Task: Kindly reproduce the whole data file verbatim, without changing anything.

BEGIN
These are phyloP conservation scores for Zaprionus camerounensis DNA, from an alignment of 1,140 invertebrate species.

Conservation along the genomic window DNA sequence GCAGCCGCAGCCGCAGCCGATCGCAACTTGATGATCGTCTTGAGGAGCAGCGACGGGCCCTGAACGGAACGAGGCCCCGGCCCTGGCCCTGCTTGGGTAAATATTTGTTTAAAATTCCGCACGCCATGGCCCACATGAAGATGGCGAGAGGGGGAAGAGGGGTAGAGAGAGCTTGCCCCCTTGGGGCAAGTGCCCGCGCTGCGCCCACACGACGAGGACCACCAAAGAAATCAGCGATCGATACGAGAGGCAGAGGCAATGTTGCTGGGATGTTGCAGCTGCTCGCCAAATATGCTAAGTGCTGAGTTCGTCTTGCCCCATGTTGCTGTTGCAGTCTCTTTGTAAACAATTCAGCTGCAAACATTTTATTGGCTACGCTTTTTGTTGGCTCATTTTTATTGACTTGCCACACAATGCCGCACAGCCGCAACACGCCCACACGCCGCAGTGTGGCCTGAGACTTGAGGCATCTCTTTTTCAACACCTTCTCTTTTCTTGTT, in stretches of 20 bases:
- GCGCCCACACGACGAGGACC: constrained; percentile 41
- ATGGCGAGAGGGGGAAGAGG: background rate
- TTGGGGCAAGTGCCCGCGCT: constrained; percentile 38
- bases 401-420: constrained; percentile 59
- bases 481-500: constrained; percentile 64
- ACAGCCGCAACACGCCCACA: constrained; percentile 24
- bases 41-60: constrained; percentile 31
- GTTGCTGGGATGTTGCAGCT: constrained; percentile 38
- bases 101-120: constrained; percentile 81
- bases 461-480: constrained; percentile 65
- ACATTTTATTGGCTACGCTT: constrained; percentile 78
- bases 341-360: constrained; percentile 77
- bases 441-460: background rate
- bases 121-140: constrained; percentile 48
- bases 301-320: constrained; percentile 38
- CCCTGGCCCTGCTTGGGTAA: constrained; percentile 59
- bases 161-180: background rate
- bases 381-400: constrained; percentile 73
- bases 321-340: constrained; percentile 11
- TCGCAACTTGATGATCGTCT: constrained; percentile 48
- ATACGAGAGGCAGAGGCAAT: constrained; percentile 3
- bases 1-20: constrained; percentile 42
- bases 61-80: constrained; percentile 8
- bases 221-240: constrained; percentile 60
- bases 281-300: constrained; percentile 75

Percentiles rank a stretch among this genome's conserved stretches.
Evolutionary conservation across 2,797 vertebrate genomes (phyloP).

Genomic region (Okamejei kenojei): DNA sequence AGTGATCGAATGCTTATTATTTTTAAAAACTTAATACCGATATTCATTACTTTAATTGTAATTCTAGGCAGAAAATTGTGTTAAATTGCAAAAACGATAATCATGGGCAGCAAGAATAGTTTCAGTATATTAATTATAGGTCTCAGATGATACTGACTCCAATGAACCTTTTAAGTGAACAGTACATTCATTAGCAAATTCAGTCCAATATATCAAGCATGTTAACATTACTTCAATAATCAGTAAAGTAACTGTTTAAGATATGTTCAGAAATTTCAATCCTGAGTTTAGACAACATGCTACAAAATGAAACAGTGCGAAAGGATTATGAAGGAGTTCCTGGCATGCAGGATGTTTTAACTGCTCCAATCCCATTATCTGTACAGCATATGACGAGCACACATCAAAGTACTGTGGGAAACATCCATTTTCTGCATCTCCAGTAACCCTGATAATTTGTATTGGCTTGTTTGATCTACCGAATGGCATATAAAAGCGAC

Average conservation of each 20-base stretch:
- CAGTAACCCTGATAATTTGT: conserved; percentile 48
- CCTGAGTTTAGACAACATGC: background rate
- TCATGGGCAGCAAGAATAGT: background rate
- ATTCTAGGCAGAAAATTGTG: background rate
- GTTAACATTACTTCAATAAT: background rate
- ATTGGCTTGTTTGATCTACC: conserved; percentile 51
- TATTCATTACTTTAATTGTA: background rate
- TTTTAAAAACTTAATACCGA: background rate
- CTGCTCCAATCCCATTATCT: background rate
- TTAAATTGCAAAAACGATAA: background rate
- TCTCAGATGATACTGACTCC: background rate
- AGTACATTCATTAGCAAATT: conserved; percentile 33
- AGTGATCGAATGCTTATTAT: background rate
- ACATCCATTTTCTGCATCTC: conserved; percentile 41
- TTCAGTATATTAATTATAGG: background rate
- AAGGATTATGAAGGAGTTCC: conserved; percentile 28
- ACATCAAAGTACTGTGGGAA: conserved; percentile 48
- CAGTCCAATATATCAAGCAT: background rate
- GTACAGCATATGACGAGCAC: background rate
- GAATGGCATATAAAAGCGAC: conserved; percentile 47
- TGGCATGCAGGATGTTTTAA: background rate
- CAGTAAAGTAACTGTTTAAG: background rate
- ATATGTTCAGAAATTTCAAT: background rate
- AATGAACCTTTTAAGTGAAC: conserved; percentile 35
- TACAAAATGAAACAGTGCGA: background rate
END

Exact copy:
These are phyloP conservation scores for Zaprionus camerounensis DNA, from an alignment of 1,140 invertebrate species.

Conservation along the genomic window DNA sequence GCAGCCGCAGCCGCAGCCGATCGCAACTTGATGATCGTCTTGAGGAGCAGCGACGGGCCCTGAACGGAACGAGGCCCCGGCCCTGGCCCTGCTTGGGTAAATATTTGTTTAAAATTCCGCACGCCATGGCCCACATGAAGATGGCGAGAGGGGGAAGAGGGGTAGAGAGAGCTTGCCCCCTTGGGGCAAGTGCCCGCGCTGCGCCCACACGACGAGGACCACCAAAGAAATCAGCGATCGATACGAGAGGCAGAGGCAATGTTGCTGGGATGTTGCAGCTGCTCGCCAAATATGCTAAGTGCTGAGTTCGTCTTGCCCCATGTTGCTGTTGCAGTCTCTTTGTAAACAATTCAGCTGCAAACATTTTATTGGCTACGCTTTTTGTTGGCTCATTTTTATTGACTTGCCACACAATGCCGCACAGCCGCAACACGCCCACACGCCGCAGTGTGGCCTGAGACTTGAGGCATCTCTTTTTCAACACCTTCTCTTTTCTTGTT, in stretches of 20 bases:
- GCGCCCACACGACGAGGACC: constrained; percentile 41
- ATGGCGAGAGGGGGAAGAGG: background rate
- TTGGGGCAAGTGCCCGCGCT: constrained; percentile 38
- bases 401-420: constrained; percentile 59
- bases 481-500: constrained; percentile 64
- ACAGCCGCAACACGCCCACA: constrained; percentile 24
- bases 41-60: constrained; percentile 31
- GTTGCTGGGATGTTGCAGCT: constrained; percentile 38
- bases 101-120: constrained; percentile 81
- bases 461-480: constrained; percentile 65
- ACATTTTATTGGCTACGCTT: constrained; percentile 78
- bases 341-360: constrained; percentile 77
- bases 441-460: background rate
- bases 121-140: constrained; percentile 48
- bases 301-320: constrained; percentile 38
- CCCTGGCCCTGCTTGGGTAA: constrained; percentile 59
- bases 161-180: background rate
- bases 381-400: constrained; percentile 73
- bases 321-340: constrained; percentile 11
- TCGCAACTTGATGATCGTCT: constrained; percentile 48
- ATACGAGAGGCAGAGGCAAT: constrained; percentile 3
- bases 1-20: constrained; percentile 42
- bases 61-80: constrained; percentile 8
- bases 221-240: constrained; percentile 60
- bases 281-300: constrained; percentile 75

Percentiles rank a stretch among this genome's conserved stretches.
Evolutionary conservation across 2,797 vertebrate genomes (phyloP).

Genomic region (Okamejei kenojei): DNA sequence AGTGATCGAATGCTTATTATTTTTAAAAACTTAATACCGATATTCATTACTTTAATTGTAATTCTAGGCAGAAAATTGTGTTAAATTGCAAAAACGATAATCATGGGCAGCAAGAATAGTTTCAGTATATTAATTATAGGTCTCAGATGATACTGACTCCAATGAACCTTTTAAGTGAACAGTACATTCATTAGCAAATTCAGTCCAATATATCAAGCATGTTAACATTACTTCAATAATCAGTAAAGTAACTGTTTAAGATATGTTCAGAAATTTCAATCCTGAGTTTAGACAACATGCTACAAAATGAAACAGTGCGAAAGGATTATGAAGGAGTTCCTGGCATGCAGGATGTTTTAACTGCTCCAATCCCATTATCTGTACAGCATATGACGAGCACACATCAAAGTACTGTGGGAAACATCCATTTTCTGCATCTCCAGTAACCCTGATAATTTGTATTGGCTTGTTTGATCTACCGAATGGCATATAAAAGCGAC

Average conservation of each 20-base stretch:
- CAGTAACCCTGATAATTTGT: conserved; percentile 48
- CCTGAGTTTAGACAACATGC: background rate
- TCATGGGCAGCAAGAATAGT: background rate
- ATTCTAGGCAGAAAATTGTG: background rate
- GTTAACATTACTTCAATAAT: background rate
- ATTGGCTTGTTTGATCTACC: conserved; percentile 51
- TATTCATTACTTTAATTGTA: background rate
- TTTTAAAAACTTAATACCGA: background rate
- CTGCTCCAATCCCATTATCT: background rate
- TTAAATTGCAAAAACGATAA: background rate
- TCTCAGATGATACTGACTCC: background rate
- AGTACATTCATTAGCAAATT: conserved; percentile 33
- AGTGATCGAATGCTTATTAT: background rate
- ACATCCATTTTCTGCATCTC: conserved; percentile 41
- TTCAGTATATTAATTATAGG: background rate
- AAGGATTATGAAGGAGTTCC: conserved; percentile 28
- ACATCAAAGTACTGTGGGAA: conserved; percentile 48
- CAGTCCAATATATCAAGCAT: background rate
- GTACAGCATATGACGAGCAC: background rate
- GAATGGCATATAAAAGCGAC: conserved; percentile 47
- TGGCATGCAGGATGTTTTAA: background rate
- CAGTAAAGTAACTGTTTAAG: background rate
- ATATGTTCAGAAATTTCAAT: background rate
- AATGAACCTTTTAAGTGAAC: conserved; percentile 35
- TACAAAATGAAACAGTGCGA: background rate